Others say the center can find support by focusing on how farmers and rural areas can survive and grow in an uncertain agricultural economy. Ron Rossmann, farming in Shelby County in western Iowa, says the center and ISU need to continue funding sustainability research if it wants to keep the smaller, family-run farms alive. He says one way to do that is to continue working on crop and livestock diversity research and helping farmers to be able to plant and sell those commodities.
TAKES TIME: Mark Rasmussen says the amount of time and involvement it takes to land private funding can be very steep,That reduces how much farmers are tied to changes in the agricultural markets. “Iowa desperately needs to be growing something besides corn and soybeans,” he says.
Other farmers who’ve testified say the center can find a niche by teaching young and beginning farmers about alternative agriculture. “It’s sad when I hear ag students say, ‘I have to hook up with someone and be a CAFO janitor because that’s the only way to get into hogs.’ Or sometimes you hear young people say, “I have to grow corn and soybeans, it’s the only way I can get into farming,” says Deb Bunka, membership coordinator for the Iowa Farmers Union.
Continue funding research, education projects
The lingering question at the first four sessions has been: How can the center fund its ongoing research and demonstration projects and continue operating? Jan Flora, a retired ISU professor of agriculture, urged Rasmussen and the center to pursue more private foundation funding. Flora circulated his own petition among the Ames crowd. He said the center should focus on rural community welfare in addition to using practices to save topsoil and reduce nitrogen levels in water supplies.
Darwin Pierce, ISU alum from 1970s, says loss of the center’s funding is the latest in a longtime decline of state support for its universities and research enters since the 1980s. A key issue the Leopold Center and other groups must tackle is how to make sustainability funding a front-and-center issue for both voters and lawmakers. He says the center also needs to make an effort to help people who are interested in alternative agriculture, along with helping the conventional large-acre farmer focused on growing corn and soybeans.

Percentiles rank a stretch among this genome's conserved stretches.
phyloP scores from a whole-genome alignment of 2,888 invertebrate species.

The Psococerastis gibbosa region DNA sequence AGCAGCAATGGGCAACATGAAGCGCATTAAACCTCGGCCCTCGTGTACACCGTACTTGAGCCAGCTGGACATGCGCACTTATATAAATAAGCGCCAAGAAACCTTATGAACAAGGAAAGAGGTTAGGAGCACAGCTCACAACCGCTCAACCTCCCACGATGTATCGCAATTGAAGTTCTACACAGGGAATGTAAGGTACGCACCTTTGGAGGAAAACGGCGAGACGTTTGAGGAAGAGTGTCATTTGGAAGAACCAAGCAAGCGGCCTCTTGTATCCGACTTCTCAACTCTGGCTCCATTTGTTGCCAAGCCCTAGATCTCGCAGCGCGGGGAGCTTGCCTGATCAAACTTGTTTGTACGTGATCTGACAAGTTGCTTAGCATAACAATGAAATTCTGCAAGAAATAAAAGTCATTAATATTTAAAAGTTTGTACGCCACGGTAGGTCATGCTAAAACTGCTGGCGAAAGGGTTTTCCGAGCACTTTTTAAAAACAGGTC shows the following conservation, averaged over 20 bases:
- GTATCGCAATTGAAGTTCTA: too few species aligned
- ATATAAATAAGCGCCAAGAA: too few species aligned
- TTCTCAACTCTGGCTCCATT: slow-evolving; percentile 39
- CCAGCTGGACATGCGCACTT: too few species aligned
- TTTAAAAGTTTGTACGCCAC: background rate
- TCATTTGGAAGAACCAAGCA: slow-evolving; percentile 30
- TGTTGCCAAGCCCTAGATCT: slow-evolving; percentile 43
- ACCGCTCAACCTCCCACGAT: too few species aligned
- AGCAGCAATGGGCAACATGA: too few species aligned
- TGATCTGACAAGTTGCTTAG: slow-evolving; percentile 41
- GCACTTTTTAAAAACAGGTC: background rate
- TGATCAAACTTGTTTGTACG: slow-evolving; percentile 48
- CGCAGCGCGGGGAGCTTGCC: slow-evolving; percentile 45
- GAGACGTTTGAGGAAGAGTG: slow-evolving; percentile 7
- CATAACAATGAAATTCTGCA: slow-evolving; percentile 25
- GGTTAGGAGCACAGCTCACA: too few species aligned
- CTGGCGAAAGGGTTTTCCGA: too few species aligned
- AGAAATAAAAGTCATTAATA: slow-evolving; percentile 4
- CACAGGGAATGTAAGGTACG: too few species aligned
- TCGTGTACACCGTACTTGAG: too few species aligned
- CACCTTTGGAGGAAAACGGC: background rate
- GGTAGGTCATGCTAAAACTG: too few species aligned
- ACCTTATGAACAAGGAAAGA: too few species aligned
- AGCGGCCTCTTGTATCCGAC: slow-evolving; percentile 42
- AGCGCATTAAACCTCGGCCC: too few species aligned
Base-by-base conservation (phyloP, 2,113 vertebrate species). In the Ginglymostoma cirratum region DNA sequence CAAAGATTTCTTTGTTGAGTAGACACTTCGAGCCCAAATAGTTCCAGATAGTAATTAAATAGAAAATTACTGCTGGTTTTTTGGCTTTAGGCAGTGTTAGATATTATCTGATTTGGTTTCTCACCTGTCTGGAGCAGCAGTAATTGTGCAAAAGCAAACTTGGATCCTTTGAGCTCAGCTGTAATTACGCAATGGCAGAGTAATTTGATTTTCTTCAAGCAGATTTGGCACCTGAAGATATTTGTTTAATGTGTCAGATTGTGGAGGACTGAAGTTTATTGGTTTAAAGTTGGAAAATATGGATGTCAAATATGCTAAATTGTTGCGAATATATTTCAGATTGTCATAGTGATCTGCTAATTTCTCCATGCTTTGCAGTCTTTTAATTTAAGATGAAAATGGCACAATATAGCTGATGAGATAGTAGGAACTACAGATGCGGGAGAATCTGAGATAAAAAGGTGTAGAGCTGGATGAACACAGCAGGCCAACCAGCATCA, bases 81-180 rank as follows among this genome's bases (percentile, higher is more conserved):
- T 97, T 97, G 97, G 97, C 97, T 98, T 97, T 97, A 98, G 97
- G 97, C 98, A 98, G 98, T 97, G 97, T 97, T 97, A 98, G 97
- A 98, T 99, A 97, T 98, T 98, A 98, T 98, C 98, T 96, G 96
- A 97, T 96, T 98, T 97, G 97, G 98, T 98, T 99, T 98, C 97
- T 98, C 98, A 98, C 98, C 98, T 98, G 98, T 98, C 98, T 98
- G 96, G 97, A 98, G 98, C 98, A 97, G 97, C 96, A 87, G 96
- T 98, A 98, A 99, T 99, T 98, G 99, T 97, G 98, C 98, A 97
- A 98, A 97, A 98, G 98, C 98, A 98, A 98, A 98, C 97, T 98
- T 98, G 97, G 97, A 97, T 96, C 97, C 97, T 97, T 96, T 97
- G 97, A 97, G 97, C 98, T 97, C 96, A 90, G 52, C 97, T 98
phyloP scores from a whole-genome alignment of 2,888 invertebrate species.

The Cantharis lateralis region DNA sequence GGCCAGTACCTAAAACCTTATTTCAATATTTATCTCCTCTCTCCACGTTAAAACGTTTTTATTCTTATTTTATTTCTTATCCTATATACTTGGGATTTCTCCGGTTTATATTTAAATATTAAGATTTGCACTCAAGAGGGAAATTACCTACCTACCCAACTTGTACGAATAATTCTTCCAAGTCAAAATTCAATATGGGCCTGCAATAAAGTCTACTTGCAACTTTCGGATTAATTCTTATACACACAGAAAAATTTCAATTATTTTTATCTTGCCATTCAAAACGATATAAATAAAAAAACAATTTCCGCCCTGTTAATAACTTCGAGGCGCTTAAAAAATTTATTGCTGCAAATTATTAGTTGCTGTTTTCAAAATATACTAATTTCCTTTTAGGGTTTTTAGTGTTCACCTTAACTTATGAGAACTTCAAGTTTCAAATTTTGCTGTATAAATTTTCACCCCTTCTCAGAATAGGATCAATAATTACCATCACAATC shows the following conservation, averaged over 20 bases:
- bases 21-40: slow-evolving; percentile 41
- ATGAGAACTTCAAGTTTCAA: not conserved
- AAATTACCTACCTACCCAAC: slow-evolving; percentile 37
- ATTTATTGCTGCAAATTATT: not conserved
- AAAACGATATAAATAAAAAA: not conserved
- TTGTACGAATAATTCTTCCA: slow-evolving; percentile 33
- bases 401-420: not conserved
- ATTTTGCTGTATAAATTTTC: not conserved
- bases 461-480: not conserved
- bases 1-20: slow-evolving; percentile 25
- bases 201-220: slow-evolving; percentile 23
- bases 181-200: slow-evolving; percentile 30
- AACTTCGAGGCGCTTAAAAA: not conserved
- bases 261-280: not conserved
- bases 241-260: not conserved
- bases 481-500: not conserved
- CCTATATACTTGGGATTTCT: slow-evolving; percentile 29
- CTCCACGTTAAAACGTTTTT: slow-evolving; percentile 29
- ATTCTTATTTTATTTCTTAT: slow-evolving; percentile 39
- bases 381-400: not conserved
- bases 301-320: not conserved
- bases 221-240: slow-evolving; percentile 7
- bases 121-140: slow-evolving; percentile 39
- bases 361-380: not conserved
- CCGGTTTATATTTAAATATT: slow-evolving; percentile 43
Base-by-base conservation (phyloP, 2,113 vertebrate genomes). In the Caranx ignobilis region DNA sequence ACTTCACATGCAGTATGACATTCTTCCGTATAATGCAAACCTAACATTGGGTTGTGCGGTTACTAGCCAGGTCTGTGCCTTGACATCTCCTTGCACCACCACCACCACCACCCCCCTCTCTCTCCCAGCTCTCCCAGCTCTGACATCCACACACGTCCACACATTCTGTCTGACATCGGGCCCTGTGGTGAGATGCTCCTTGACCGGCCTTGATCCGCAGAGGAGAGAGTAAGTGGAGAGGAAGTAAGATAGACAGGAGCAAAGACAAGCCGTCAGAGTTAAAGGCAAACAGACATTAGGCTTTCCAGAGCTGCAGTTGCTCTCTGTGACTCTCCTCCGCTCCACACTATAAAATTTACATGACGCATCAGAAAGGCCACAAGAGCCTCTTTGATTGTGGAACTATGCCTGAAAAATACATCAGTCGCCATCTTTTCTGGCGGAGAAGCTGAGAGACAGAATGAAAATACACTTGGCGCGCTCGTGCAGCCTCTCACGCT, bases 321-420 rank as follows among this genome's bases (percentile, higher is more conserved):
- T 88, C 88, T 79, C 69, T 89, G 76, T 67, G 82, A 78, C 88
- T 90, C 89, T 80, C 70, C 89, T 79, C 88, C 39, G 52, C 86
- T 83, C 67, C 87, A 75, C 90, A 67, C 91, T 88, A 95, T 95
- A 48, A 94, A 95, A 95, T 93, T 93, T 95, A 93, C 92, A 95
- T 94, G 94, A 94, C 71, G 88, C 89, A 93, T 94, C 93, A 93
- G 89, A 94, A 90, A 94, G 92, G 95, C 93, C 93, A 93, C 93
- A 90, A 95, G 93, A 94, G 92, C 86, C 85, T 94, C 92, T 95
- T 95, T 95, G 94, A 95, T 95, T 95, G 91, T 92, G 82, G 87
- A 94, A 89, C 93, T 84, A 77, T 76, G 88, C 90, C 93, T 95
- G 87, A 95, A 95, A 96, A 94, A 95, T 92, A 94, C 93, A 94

Trying to land private funding is huge chore
Rasmussen says he and Wendy Wintersteen, as dean of the College of Ag and Life Sciences at ISU and recently named president, have both been in contact with the ISU Foundation about a funding solution. However, Rasmussen points out that the amount of time and involvement it takes to land private funding can be very steep, citing conversation with ISU Foundation managers who describe some donations as taking years to secure. Rasmussen says he isn’t confident in finding financial support from the Iowa Legislature.
“Personally, I struggle with that right now given the time and politics with the Iowa budget,” says Rasmussen. “But I appreciate what people have said about not giving up on public funding.”
The Leopold Center may have to convince Iowa farmers and the powerful commodity groups and corporations backing them, that more research and work on sustainable agriculture is critically needed. The task force has 11 members charged with helping the center find a new path forward. They’ve been busy crisscrossing the state this summer, listening to what Iowans have to say about the center’s priorities. The group plans on delivering a report by early next year.